Before a discussion of common-mode failures, let’s go back to the earlier maths. We can see that the loss of one electric motor, amongst 18 occurs with a probability of 18 x P. Unfortunately, in these cases the possible combinations of multiple failures increases.

Given that this subject is so much easier to discuss when dealing with small numbers, let’s consider the Quadcopter. Here there are 4 electric motors and 4 groups of distinct failure condition: 1 motor failed, 2 motors failed, 3 motors failed, and 4 motors failed. For the sake of argument let’s say they perform the same function and call them motors A, B, C and D.

Except for the case where all 4 motors fail, 3 cases produce an outcome with a reduced aircraft capability. We have the way of calculating the probability of total failure and a single failure so it’s the double failure and triple failure cases that are of interest.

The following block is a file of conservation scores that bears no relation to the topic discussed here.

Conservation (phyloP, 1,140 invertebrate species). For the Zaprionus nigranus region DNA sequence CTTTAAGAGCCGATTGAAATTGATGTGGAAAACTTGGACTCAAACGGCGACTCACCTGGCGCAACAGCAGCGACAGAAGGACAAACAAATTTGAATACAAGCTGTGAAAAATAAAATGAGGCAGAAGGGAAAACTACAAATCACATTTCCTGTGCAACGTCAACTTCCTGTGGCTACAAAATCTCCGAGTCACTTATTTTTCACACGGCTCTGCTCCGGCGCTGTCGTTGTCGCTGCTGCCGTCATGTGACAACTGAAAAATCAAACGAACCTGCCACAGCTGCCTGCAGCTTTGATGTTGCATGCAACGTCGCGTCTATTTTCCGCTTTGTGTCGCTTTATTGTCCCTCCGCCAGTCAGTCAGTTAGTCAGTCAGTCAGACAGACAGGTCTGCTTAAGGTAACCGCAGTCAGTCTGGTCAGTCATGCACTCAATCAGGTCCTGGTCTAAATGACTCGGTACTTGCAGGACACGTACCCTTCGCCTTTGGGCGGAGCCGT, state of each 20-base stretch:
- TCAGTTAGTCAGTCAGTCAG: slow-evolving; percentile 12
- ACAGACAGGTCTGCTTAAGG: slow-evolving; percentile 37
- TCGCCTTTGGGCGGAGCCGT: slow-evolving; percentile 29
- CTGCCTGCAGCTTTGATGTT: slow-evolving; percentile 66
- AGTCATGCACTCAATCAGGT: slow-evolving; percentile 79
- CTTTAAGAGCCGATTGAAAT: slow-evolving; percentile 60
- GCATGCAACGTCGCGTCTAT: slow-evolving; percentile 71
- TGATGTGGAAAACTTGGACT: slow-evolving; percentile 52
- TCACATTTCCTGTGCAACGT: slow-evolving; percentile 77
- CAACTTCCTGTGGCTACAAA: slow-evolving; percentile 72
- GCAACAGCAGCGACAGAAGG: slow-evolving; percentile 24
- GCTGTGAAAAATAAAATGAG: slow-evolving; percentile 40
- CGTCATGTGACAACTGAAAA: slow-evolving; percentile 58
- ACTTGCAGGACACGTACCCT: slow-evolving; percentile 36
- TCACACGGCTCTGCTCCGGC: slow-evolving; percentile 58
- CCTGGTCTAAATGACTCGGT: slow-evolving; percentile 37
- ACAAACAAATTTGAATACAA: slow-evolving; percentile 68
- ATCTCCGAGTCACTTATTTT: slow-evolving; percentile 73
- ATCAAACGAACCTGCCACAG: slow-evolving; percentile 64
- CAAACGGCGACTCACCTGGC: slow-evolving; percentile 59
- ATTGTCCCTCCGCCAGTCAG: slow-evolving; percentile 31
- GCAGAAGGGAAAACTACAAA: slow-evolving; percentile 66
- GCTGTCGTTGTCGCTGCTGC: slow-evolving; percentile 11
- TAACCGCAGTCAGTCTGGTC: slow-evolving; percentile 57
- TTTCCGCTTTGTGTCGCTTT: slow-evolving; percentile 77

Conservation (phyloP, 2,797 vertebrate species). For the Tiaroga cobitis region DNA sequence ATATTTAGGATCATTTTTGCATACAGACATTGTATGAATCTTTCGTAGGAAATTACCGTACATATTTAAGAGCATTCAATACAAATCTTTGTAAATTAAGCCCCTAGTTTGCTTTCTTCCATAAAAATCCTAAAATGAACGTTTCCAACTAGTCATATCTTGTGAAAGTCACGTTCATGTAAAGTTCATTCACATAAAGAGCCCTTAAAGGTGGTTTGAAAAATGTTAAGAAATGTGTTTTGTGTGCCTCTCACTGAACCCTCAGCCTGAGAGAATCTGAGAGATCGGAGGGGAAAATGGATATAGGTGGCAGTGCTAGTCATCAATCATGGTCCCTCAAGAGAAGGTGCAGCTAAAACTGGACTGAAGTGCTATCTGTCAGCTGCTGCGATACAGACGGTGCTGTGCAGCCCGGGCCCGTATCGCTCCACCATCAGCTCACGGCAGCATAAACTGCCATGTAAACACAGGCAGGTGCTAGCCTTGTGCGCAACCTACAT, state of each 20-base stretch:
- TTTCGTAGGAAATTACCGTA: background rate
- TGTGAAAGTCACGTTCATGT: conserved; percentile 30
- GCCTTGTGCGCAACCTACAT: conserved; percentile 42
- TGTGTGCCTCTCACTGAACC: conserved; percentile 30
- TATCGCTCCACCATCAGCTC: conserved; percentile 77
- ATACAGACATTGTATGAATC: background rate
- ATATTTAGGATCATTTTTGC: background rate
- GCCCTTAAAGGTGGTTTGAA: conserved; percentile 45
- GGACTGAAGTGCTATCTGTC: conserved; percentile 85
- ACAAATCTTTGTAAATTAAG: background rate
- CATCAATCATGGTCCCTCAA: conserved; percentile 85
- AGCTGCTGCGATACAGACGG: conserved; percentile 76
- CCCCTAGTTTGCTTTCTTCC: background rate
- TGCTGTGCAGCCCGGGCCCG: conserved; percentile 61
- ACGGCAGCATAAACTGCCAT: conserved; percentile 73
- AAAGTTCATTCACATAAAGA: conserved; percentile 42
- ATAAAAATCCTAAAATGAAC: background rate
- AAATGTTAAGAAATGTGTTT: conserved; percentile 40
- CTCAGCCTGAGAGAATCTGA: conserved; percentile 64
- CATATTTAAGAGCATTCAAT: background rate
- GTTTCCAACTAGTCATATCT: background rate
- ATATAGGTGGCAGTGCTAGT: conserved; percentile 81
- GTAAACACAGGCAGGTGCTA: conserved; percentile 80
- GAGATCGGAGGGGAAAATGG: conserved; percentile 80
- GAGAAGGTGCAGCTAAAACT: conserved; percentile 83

Let’s step through the combination of double failures that can occur. Here they are A and B, B and C, C and D, D and A, A and C, B and D. There are 6 unique combinations that make up double failures.

Let’s step through the combination of triple failures that can occur. Here they are A and B and C, B and C and D, C and D and A. D and A and B. There are 4 unique combinations that make up triple failures. We can tabulate these findings for our Quadcopter motor failures thus:


There’s a nice pattern in this table of probabilities. The number of possible combinations of multiple failures grows as n grows.